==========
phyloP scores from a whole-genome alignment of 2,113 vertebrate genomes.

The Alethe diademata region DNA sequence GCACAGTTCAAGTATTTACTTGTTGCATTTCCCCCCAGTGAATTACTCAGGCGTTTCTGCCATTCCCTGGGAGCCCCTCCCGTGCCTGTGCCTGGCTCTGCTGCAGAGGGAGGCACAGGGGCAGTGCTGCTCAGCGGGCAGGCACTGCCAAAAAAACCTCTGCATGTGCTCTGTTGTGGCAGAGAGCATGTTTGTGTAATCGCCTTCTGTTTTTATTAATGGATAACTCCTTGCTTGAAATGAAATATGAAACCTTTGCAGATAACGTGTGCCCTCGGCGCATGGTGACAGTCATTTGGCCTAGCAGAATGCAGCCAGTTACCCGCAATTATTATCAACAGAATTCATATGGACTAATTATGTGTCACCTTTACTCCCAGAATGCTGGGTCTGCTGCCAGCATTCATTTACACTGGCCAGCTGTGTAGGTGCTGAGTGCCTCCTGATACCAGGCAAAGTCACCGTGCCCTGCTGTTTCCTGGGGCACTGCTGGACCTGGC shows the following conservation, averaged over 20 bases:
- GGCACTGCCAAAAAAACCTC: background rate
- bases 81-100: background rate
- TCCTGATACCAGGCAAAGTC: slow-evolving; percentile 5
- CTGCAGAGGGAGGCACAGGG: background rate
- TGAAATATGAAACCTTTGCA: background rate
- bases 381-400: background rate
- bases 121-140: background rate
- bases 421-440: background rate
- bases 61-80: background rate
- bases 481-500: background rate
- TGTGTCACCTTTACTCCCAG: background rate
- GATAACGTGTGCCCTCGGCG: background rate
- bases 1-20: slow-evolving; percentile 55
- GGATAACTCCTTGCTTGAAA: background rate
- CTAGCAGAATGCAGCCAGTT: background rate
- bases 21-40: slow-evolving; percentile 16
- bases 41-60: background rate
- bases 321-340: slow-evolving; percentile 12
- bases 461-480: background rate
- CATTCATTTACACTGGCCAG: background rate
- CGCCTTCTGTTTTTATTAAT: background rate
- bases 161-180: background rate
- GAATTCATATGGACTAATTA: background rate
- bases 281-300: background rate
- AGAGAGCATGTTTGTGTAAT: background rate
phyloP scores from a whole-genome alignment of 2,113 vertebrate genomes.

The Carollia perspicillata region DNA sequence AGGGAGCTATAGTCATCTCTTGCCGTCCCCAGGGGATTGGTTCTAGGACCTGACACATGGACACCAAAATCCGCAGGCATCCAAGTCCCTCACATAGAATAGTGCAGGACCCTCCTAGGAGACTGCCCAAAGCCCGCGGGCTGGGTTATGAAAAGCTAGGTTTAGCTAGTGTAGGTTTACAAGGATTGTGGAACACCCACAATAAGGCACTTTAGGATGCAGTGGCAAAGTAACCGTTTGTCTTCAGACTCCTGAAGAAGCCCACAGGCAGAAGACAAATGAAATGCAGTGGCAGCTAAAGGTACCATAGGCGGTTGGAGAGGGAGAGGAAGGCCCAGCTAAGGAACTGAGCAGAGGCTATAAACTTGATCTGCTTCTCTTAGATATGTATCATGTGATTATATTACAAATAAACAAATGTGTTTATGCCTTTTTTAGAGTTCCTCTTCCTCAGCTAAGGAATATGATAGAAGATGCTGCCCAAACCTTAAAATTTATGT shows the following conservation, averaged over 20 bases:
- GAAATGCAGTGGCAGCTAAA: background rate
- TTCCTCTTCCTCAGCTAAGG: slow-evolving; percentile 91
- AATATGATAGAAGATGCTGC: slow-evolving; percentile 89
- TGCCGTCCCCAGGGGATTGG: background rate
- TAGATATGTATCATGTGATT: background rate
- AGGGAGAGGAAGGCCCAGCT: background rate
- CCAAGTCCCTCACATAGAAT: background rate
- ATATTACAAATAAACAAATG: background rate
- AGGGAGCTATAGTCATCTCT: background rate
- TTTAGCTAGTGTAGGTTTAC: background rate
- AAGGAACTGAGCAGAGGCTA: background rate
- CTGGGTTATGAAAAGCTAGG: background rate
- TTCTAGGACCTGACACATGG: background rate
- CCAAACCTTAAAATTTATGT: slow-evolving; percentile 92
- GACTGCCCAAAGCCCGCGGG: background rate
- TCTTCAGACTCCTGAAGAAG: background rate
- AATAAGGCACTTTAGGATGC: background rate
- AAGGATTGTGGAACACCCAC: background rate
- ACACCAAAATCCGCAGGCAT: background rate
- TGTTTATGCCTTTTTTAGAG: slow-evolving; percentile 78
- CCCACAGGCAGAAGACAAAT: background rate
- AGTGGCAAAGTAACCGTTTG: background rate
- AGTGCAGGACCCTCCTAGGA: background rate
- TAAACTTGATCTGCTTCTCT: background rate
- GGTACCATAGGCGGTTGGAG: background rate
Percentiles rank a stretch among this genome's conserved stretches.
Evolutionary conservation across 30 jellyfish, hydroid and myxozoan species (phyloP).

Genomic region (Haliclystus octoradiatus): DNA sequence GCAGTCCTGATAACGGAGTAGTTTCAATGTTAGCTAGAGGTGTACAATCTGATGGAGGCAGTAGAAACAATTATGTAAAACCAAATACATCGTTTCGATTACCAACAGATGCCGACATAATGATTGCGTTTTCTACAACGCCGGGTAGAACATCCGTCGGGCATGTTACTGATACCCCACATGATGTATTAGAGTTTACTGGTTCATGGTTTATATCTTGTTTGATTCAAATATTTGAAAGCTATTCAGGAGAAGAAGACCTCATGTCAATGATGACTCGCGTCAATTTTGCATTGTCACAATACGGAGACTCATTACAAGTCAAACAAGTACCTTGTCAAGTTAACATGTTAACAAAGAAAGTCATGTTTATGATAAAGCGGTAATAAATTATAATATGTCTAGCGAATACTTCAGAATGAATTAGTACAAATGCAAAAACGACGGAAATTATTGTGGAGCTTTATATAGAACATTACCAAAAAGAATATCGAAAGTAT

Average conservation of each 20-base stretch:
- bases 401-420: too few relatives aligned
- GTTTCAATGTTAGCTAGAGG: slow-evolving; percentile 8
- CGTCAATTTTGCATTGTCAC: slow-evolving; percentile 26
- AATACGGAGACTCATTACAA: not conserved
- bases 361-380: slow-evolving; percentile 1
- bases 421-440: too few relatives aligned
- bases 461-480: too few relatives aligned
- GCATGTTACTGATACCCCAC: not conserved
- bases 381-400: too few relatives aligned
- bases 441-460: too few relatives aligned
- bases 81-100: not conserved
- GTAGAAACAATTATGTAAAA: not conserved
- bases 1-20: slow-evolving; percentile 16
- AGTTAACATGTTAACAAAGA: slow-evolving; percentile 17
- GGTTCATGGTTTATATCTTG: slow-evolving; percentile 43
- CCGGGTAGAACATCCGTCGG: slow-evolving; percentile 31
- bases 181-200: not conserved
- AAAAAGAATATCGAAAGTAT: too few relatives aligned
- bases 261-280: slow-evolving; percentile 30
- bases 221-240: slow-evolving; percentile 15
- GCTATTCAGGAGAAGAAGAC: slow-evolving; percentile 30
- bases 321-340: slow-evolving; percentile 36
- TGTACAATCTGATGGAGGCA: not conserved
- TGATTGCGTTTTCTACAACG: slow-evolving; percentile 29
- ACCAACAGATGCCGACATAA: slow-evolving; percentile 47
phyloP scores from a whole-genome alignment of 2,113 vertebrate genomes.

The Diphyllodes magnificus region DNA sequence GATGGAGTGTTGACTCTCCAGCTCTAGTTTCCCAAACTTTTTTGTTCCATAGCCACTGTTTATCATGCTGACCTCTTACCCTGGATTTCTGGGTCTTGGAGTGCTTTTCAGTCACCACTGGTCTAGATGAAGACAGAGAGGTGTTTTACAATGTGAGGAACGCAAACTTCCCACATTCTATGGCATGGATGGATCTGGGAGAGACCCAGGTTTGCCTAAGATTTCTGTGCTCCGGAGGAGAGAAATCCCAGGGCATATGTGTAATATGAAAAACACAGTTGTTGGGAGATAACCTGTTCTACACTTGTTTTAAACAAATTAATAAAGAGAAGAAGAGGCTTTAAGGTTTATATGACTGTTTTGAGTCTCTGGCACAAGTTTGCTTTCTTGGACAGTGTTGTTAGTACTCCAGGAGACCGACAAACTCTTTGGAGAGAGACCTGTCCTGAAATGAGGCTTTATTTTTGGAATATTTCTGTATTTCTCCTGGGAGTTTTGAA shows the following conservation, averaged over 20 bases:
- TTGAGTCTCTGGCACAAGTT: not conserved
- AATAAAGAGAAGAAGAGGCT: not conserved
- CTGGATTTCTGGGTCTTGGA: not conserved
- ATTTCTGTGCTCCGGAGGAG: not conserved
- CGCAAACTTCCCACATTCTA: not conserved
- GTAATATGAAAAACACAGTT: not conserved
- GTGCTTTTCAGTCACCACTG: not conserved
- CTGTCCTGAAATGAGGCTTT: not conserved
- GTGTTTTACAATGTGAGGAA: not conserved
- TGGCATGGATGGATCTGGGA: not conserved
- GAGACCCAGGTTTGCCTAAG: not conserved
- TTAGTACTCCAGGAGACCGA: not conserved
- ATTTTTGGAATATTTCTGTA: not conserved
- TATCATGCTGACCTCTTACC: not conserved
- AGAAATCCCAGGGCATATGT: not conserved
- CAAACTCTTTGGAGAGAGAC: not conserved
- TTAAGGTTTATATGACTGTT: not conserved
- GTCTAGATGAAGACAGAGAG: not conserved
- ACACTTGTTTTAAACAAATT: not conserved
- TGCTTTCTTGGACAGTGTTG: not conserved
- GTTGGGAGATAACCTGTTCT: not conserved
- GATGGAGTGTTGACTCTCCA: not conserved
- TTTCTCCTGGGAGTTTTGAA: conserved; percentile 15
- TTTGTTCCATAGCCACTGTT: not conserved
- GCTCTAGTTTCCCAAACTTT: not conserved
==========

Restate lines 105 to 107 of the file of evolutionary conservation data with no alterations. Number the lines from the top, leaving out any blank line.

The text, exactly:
- TGCTTTCTTGGACAGTGTTG: not conserved
- GTTGGGAGATAACCTGTTCT: not conserved
- GATGGAGTGTTGACTCTCCA: not conserved